The genome of N. parkeri was sequenced in 2015 and has current assembly v1.0 available on Xenbase via these links below:

JBrowse, BLAST, Download

Hymenochirus boettgeri
Hymenochirus boettgeri (the Congo dwarf clawed frog)
The Congo dwarf clawed frog, Hymenochirus boettgeri [Pipidae], is found in the Democratic Republic of Congo, the Central African Republic, Nigeria, Cameroon, Gabon, Equatorial Guinea. Previously known as Xenopus boettgeri, or otherwise commonly as the Zaire dwarf clawed frog or the dwarf African clawed frog, it is now considered the closest outgroup for the Xenopus genus. Smaller than other Xenopus frogs, they have long and thin legs, clawed hind feet, tapered heads and gray-brown dorsal skin with small dark spots. The natural habitat is slow moving or still waters in rainforest lowlands, although it is a common species in the aquarium trade worldwide. The genome of H. boettgeri was sequenced in 2021 and the current assembly v1.0 is available on Xenbase via these links below:

JBrowse, BLAST, Download

Ambystoma mexicanum
Ambystoma mexicanum (the Mexican axolotl)
The Mexican axolotl, Ambystoma mexicanum [Ambystomatidae], is endemic to only two lakes, Lake Xochimilco and Lake Chalco, near Mexico City, Mexico. It is a large species of neotenic salamander reaching lengths of 30cm with short limbs and protruding gills. The axolotl’s skin is dark in the wild however an albino variety is commonly bred in captivity for the aquarium trade. Prominently known for its neoteny, it remains in its larval body form into adulthood, however it can metamorphose into the Mexican salamander in conditions of environmental desiccation. The axolotl is an emerging model organism notably for the study of tissue regeneration and repair, neurulation, genomics, eye and heart development and other topics.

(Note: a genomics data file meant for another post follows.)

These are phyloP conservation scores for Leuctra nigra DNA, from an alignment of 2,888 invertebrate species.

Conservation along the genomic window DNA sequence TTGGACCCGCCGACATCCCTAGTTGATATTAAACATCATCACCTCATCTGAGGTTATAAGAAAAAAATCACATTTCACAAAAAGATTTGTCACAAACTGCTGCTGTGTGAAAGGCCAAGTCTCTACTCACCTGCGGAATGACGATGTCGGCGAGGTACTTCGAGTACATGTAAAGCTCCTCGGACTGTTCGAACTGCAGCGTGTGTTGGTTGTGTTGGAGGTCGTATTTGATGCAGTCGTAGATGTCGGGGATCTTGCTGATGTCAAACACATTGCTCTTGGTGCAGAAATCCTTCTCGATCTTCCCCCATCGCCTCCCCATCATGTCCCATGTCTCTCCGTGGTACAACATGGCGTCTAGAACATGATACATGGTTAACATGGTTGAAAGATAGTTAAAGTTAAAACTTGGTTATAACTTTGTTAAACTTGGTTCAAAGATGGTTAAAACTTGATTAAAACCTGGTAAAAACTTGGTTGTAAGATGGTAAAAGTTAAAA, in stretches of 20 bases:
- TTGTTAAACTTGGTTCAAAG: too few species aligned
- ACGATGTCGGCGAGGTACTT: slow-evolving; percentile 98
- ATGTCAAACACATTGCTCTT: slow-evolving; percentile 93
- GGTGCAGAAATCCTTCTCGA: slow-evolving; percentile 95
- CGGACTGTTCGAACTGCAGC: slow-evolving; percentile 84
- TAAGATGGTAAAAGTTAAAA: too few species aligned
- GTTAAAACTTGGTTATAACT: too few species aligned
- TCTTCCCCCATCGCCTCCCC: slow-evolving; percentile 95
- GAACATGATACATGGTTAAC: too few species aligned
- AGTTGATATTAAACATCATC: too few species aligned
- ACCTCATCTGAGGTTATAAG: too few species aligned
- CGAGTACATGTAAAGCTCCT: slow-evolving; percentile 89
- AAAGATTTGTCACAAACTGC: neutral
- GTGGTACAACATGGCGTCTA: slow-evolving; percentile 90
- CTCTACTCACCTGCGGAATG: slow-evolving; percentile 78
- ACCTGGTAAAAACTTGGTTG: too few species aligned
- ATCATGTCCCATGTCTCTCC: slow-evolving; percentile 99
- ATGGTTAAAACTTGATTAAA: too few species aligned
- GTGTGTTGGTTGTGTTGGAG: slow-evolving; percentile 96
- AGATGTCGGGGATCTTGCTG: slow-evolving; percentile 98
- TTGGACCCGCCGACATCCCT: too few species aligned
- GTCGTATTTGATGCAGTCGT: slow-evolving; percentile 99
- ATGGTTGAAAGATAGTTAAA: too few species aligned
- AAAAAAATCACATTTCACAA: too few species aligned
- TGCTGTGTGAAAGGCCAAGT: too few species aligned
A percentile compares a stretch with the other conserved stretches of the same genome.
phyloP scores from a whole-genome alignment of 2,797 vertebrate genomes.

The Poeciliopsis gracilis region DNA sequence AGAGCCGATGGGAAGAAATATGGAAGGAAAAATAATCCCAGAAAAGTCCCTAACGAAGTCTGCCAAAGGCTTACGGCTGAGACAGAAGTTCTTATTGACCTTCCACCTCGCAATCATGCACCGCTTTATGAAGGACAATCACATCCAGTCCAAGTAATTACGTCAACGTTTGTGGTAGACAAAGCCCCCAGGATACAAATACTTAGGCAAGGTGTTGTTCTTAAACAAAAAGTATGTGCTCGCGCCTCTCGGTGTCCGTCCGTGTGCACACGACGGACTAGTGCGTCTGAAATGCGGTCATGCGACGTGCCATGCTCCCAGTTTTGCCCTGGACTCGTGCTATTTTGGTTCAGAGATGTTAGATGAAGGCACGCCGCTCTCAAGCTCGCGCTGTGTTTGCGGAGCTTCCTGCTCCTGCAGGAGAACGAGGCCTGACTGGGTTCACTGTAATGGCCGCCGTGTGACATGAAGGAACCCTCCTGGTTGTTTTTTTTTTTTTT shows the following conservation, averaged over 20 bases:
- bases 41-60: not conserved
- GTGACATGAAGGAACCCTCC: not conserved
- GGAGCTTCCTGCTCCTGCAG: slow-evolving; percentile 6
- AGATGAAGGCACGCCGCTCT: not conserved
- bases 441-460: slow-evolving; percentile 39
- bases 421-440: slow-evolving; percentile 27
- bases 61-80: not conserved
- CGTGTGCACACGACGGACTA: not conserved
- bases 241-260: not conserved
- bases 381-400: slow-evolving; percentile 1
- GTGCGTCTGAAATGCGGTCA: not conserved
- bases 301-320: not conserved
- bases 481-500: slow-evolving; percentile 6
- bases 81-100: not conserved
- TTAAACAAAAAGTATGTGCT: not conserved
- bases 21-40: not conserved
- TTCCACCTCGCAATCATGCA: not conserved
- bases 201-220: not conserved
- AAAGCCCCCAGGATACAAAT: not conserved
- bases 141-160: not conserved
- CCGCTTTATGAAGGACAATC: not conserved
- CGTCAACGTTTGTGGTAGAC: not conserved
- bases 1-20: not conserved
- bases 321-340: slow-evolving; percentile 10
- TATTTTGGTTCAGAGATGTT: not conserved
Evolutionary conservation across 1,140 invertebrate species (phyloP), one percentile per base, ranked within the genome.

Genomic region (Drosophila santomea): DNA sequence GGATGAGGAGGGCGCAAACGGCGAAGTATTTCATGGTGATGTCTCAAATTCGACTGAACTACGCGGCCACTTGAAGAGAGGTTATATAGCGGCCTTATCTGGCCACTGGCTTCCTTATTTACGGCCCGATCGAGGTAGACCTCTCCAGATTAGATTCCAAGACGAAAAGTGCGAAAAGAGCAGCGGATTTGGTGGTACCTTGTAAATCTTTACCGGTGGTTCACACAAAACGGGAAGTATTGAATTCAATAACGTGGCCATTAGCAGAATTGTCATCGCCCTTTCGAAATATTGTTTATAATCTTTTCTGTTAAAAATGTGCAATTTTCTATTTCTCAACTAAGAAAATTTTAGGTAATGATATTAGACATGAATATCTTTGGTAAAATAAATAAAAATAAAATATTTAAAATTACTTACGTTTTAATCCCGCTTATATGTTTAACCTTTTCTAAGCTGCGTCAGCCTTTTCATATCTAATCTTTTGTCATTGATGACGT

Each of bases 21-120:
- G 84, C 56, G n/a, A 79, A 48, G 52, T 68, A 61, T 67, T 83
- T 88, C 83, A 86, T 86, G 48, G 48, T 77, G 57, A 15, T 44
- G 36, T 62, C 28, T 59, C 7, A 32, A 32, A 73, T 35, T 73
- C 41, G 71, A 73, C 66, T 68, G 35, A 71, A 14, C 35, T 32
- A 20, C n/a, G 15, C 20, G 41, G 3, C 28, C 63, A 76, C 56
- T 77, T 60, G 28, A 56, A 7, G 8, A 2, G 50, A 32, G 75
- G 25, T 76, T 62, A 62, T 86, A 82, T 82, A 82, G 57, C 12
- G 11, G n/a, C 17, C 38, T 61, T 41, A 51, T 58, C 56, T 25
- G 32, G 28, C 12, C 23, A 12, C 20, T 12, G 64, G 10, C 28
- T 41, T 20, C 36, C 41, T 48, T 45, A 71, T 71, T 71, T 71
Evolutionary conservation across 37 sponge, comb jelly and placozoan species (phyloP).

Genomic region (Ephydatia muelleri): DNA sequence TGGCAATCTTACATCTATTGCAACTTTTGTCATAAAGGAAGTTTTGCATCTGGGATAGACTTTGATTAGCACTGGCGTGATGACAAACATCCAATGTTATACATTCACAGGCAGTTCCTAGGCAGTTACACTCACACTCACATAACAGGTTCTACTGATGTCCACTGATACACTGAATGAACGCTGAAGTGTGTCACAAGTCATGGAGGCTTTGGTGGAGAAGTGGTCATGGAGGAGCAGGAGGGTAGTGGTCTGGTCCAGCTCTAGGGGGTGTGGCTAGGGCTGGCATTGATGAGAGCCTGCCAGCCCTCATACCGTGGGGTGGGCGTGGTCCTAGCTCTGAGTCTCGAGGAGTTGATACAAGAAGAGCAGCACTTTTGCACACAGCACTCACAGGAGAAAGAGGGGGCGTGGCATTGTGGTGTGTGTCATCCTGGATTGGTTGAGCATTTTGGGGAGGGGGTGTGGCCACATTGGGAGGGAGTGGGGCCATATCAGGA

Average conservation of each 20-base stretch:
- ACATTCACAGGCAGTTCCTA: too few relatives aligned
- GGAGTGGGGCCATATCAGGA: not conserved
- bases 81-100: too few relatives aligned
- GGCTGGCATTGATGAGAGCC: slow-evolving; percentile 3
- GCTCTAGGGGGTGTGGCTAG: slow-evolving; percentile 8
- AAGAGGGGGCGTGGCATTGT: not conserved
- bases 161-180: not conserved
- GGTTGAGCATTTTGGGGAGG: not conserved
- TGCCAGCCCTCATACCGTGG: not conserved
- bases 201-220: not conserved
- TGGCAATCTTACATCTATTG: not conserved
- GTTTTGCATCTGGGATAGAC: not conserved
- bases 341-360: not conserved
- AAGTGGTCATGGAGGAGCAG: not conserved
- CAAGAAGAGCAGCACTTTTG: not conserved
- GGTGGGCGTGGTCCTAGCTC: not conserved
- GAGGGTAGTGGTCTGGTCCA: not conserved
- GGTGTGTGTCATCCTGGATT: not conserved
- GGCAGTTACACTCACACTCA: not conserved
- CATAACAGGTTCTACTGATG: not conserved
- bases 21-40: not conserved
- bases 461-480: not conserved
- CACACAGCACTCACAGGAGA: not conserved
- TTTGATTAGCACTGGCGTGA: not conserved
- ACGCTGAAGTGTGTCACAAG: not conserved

Sequenced in 2021, the axolotl genome assembly v6.0 is available on Xenbase via these links below:

JBrowse, BLAST, Download

Lithobates catesbeianus
Lithobates catesbeianus (the American bullfrog)

The American bullfrog, Rana (Lithobates) catesbeianus [Ranidae], is native to Canada, Mexico and the United States, however is invasive to several countries in Europe, Asia and South America. Previously known as Rana catesbeiana, it was reassigned to the genus Lithobates in 2006 and has since been argued that Lithobates may best be considered a subgenus of the genus Rana. It is also known by its homotypic synonym as Aquarana catesbeiana.

These are the largest frogs in North America, with the larger females growing up to 180mm in length from snout to vent. Males have large, defining tympanums wider in diameter than the eyes. Adults have green dorsal skin with a dark, netlike pattern on top, however skin colour varies by region. They live and breed in vegetation-covered shallow waters of lakes and marshes. Bullfrogs are territorial of breeding sites and prey on any animal smaller than themselves including other amphibians, insects, fish, mice and crayfish. They are an important source of food consumption and are used for pest control in certain regions. The genome of L. catesbeianus was sequenced in 2017 with the v2.1 assembly currently available on Xenbase via these links below:

JBrowse, BLAST, Download

The Xenopus model organism knowledgebase
Xenbase is a web-accessible resource that integrates all the diverse biological, genomic, genotype and phenotype data available from Xenopus research. Learn more about Xenbase.

Xenbase is a member of the Alliance of Genome Resources